Oprah excels at creating a friendly, warm atmosphere in which famous people feel as though they can share their innermost thoughts. It’s not clear how much the Meghan and Harry interview happened roughly as presented on television, or if it was edited to create a more coherent progression of its subjects’ thoughts. (Obviously, all interviews are edited to remove filler and false starts.) But Oprah’s genius lies less in the overall scope of an interview (though she’s also good at that) and more in the micromanagement of individual moments. An interview subject can say something shocking, and Oprah is skilled at guiding the exchange so that it plays out to its fullest effect, while giving the subject space to process their thoughts and decide whether they want to share more.
The tweet below shows the moment they’re talking about - drawing out the story of the Royal Family’s concerns of Meghan’s son’s complexion. When you’ve been a talk show host for 25 years, you’ve had A LOT of practice.
Plus, Fili-Krushel said, viewers are so accustomed to seeing her on TV from her years on her talk show that even if they don’t realize it, there is an added level of relatability that automatically makes the interview more intriguing.
“When someone is on TV in your living room five days a week, you think you really know this person,” she said. “You can’t underestimate how accessible that makes her.”
I like the idea of Oprah being the original creator / influencer / streamer. Her show puts her in your home everyday. A decent segment of the country has a parasocial relationship with Oprah.
I don’t know that I would want Oprah pressing President Joe Biden on his policy proposals, but she’s the right choice for a moment when a very famous person has a very tricky story to tell. And more importantly, her status, her skill, and her long history of being great on television made her maybe the only person in the world who could have risen to Meghan and Harry’s challenge.
The only drawback for Oprah is maybe her willingness to trust her interviewee’s answers. Though I’m sure after the James Frey debacle, her team did more vetting on key facts surrounding anyone she talks to.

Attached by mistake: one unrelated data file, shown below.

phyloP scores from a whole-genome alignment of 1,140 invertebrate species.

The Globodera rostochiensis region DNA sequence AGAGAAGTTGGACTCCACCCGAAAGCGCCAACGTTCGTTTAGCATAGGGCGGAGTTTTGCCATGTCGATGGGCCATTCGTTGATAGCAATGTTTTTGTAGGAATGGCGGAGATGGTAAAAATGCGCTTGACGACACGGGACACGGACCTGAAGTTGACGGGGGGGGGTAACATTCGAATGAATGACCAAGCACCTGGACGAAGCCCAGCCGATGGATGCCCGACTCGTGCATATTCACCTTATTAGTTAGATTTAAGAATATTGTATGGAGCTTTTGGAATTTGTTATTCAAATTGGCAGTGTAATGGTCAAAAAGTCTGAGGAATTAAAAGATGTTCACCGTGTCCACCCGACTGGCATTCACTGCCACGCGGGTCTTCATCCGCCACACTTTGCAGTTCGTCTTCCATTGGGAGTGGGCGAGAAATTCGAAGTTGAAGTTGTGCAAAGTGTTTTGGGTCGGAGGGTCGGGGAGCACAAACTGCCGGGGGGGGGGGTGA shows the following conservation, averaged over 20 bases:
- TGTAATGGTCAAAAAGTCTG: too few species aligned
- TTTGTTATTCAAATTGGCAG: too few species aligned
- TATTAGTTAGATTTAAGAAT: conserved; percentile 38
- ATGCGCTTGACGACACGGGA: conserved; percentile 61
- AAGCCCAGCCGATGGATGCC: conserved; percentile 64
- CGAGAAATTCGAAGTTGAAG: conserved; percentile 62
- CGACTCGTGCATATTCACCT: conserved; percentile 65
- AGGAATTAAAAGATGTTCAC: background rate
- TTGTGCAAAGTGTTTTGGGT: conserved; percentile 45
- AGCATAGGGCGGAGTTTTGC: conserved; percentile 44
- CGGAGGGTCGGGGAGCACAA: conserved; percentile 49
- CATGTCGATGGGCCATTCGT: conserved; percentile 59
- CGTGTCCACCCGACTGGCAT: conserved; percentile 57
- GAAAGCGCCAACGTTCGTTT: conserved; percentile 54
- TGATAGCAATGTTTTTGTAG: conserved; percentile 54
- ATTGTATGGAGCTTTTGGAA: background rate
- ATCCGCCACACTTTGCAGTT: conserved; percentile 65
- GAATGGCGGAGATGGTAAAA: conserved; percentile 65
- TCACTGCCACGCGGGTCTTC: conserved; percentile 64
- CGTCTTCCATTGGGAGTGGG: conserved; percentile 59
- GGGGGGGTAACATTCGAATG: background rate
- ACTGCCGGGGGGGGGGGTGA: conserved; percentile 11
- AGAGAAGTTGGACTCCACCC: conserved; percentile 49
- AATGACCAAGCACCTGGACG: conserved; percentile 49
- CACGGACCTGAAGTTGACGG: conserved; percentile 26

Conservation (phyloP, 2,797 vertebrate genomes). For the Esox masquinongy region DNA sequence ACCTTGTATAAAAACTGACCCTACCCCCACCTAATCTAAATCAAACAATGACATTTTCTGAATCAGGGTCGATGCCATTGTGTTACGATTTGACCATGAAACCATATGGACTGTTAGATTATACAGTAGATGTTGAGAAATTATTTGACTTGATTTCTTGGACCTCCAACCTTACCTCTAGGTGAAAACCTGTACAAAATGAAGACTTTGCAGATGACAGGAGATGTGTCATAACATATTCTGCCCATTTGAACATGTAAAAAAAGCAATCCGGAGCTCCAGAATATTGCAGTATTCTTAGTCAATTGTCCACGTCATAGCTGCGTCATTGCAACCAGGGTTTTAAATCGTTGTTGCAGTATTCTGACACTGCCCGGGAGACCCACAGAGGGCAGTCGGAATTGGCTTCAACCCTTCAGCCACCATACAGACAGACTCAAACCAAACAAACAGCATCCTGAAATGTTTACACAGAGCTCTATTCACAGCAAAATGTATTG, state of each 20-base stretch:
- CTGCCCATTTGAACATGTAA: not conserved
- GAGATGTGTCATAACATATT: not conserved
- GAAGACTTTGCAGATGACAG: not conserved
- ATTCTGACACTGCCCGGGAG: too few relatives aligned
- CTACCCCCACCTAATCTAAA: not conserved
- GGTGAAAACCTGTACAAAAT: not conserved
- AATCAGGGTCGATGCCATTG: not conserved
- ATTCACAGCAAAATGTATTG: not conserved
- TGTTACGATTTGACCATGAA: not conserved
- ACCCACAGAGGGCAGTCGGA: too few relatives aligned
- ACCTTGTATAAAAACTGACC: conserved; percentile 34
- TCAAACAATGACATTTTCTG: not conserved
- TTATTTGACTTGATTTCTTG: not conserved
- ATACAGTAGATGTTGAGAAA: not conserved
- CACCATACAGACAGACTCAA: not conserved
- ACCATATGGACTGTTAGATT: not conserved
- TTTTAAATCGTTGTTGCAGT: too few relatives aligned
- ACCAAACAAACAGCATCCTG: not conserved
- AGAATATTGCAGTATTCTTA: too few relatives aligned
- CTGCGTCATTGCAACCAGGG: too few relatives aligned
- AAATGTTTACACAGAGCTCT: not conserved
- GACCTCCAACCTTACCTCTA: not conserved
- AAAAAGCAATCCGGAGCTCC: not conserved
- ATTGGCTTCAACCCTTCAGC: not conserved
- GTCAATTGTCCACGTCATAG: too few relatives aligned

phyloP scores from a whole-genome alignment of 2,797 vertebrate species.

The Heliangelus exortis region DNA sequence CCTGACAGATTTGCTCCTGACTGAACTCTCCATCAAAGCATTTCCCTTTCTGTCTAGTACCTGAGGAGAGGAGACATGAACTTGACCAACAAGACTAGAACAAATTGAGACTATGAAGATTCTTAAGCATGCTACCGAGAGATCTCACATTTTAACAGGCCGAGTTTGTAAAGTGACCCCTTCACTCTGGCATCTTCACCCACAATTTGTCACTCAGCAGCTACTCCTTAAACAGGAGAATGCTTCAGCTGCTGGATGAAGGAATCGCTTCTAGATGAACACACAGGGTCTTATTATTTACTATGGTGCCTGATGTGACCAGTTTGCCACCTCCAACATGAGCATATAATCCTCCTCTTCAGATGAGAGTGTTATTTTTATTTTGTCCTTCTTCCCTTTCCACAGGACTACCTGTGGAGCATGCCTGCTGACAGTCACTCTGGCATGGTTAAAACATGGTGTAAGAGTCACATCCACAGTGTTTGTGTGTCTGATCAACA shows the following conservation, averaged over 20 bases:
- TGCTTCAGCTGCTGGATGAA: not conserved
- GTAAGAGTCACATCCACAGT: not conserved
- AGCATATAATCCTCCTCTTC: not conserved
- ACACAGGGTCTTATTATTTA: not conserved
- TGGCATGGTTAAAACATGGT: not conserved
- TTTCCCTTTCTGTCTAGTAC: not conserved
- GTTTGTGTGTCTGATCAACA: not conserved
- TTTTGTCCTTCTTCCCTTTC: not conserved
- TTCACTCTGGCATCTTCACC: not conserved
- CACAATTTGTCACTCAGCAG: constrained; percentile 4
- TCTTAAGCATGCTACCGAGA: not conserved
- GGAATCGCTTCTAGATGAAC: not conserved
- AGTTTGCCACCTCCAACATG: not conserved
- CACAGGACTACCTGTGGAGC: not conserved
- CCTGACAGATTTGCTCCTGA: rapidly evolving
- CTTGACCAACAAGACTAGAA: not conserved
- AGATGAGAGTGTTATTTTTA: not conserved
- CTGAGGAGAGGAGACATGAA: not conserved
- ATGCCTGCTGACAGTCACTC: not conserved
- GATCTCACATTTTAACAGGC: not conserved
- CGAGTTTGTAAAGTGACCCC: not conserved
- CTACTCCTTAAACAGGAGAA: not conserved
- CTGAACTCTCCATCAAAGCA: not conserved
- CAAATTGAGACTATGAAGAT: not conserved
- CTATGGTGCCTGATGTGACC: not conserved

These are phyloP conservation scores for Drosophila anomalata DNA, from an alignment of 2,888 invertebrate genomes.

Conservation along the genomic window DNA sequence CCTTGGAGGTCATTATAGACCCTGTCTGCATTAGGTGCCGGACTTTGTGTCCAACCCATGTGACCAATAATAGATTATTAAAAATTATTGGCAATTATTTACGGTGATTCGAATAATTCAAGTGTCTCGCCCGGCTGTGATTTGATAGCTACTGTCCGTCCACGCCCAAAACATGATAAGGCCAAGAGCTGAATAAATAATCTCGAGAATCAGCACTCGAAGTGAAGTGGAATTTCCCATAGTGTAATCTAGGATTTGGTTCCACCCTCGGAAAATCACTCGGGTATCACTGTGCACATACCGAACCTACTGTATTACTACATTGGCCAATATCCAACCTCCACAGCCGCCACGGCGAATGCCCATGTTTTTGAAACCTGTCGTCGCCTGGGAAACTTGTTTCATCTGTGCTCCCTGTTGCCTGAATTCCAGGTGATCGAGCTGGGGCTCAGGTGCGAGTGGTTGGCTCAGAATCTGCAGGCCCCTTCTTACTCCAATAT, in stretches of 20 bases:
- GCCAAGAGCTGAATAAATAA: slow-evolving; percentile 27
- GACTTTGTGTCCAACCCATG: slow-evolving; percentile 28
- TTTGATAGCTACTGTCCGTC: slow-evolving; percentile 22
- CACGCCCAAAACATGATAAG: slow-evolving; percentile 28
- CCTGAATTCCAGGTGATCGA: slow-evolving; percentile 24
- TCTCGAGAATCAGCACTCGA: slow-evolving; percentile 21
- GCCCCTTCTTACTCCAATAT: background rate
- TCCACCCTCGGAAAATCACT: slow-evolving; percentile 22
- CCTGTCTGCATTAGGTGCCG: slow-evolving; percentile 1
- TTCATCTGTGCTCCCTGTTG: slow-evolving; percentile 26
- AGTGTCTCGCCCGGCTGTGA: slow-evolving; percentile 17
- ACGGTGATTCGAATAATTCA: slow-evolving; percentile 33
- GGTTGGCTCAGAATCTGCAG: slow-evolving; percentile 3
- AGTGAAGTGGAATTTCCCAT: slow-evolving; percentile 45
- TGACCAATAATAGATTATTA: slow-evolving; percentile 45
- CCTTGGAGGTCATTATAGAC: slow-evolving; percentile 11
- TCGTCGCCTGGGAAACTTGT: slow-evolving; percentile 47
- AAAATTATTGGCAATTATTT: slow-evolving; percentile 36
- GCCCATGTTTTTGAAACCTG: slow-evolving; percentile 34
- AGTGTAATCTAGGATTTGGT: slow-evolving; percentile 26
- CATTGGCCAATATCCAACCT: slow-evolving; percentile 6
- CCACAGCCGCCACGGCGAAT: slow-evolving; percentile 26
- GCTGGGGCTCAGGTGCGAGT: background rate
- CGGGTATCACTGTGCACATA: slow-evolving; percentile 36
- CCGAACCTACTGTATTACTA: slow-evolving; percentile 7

- Oprah Winfrey's interview with Meghan and Harry pulls in 17.1 million viewers on CBS (latimes.com)
- How Oprah Became Our Interviewer-in-Chief (vox.com)
- Shrewd and sharp, empathetic and disarming: How an Oprah interview went from must-see TV to cultural phenomenon (washingtonpost.com)
👉 Wavelength - a social guessing game
Looking for a new casual game you can play IRL or online with friends? I’ve been enjoying Wavelength. Your friends pick a spot on a spectrum (underrated actor vs overrated actor) based on a clue you give them (“Heath Ledger”).
Officially, it exists only as a physical board game. Unofficially, it has been rendered as a web app that supports 2 person free play, 2 person cooperative, and teams (4+ people). I’ve played it with coworkers, friends, and my wife and it’s a great way to see where our opinions align and where they differ, while challenging yourself to be creative.
- Buy it: Wavelength
- Try it: Longwave
Welp, that’s it for this week. Hope you got to enjoy some good weather if you’re in NYC (where I am) because it’s about to get cold again soon. At least we get Daylight Savings time back!
👨🏻💻 About Me
Jason Shen is an entrepreneur and business leader passionate about technology and human resilience. His past startups have reimagined transportation, recruiting, and gaming; backed by notable investors at Y Combinator, Techstars, and Amazon. As an operator, he’s built products and led teams at companies like Facebook, Etsy, and the Smithsonian.
Jason has written about productivity, resilience as well as the future of work in publications like Fast Company, VOX, TechCrunch and has spoken at events at TED, Google and The White House where his ideas have reached millions. He lives in Brooklyn with his wife, two kettlebells, and many piles of books.
Jason Shen | Cultivating Resilience Newsletter
Join the newsletter to receive the latest updates in your inbox.